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Earlier this month, as the Vandalia Board of Education and the union representing the district’s teachers reached a contract settlement, it was a win for both sides.
Talks between the two groups had been going on since last spring, and had included one arbitration meeting in September when the two sides couldn’t come up with a compromise that they could live with. A second arbitration meeting had been scheduled, but never was held.
The teachers had been working without a contract since the new fiscal year began July 1.
Without a doubt, the reason for the impasse was the uncertainty about state funding. Those funds have been dwindling in recent years, and all indications are that they will continue to dry up in the coming years.
The three-year pact gives teachers a raise in the second and third years of the contract (1 percent and 2 percent, respectively), while holding pay at current levels during the first year. Furthermore, the contract spells out the district’s option to make reduction-in-force personnel cuts if necessary. It allows the district to honorably dismiss certified employees, based on length of service, and also spells out how those employees will be recalled if the district reverses the RIF cuts.
By inking the agreement, the teachers are guaranteed some modest raises in the second and third years of the agreement. And the district now has a pact that clearly spells out its personnel costs over a three-year period. Such numbers are necessary to prepare annual budgets, since personnel costs (salaries and benefits) make up about 85 percent of the district’s budget.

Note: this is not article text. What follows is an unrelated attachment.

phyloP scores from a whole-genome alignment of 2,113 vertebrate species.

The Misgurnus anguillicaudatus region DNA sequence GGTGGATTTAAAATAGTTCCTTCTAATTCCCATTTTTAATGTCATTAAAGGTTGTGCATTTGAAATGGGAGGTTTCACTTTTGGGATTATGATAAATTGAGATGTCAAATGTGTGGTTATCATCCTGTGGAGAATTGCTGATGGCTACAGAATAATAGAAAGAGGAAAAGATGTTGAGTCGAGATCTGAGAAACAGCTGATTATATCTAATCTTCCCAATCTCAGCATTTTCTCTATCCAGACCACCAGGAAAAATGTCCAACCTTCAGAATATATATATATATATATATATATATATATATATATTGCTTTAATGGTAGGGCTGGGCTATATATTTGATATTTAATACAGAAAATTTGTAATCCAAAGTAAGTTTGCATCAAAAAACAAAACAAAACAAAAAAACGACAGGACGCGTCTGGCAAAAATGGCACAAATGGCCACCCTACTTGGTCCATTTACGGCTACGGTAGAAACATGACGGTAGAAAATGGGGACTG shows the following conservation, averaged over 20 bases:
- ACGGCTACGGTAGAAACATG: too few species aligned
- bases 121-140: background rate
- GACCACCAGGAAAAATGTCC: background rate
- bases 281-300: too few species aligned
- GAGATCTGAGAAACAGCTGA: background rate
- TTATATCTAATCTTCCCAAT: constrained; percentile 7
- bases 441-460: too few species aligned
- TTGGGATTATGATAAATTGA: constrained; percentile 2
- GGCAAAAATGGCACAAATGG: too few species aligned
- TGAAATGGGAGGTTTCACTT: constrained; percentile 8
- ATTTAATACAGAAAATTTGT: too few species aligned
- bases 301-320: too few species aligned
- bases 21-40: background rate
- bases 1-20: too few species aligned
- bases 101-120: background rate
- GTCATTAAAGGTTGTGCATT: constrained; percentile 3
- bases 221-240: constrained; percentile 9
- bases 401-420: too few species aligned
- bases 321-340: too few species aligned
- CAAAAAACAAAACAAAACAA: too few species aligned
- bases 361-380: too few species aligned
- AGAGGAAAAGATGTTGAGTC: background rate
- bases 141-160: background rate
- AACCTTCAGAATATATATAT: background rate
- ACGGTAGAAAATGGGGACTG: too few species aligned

We applaud both parties for reaching a settlement. Continuing the standoff would only serve to further the chances of disrupting school for the students. Plus, it’s clear that the RIF capability must come into play if the state continues to slash state funding for the district. If the district doesn’t live within its means, its financial situation will invite the state to impose increasingly harsh financial measures on the district.
Right now, the district has a fund balance that is the envy of many districts its size across the state. Those funds – totaling just under $5 million in the four operating accounts over which the district has spending discretion – have been built up over the past five years. They allow the district to weather the dry times without having to borrow funds to make payroll and pay its bills.
Overall, the contract is a good step forward for the district and the teachers. Neither side got all that it wanted, but that’s usually the case in such negotiations.
The next balancing act will be for the district to live within its means while at the same time maintaining a broad range of class offerings. That’s vital as we strive to provide the best education possible for our children.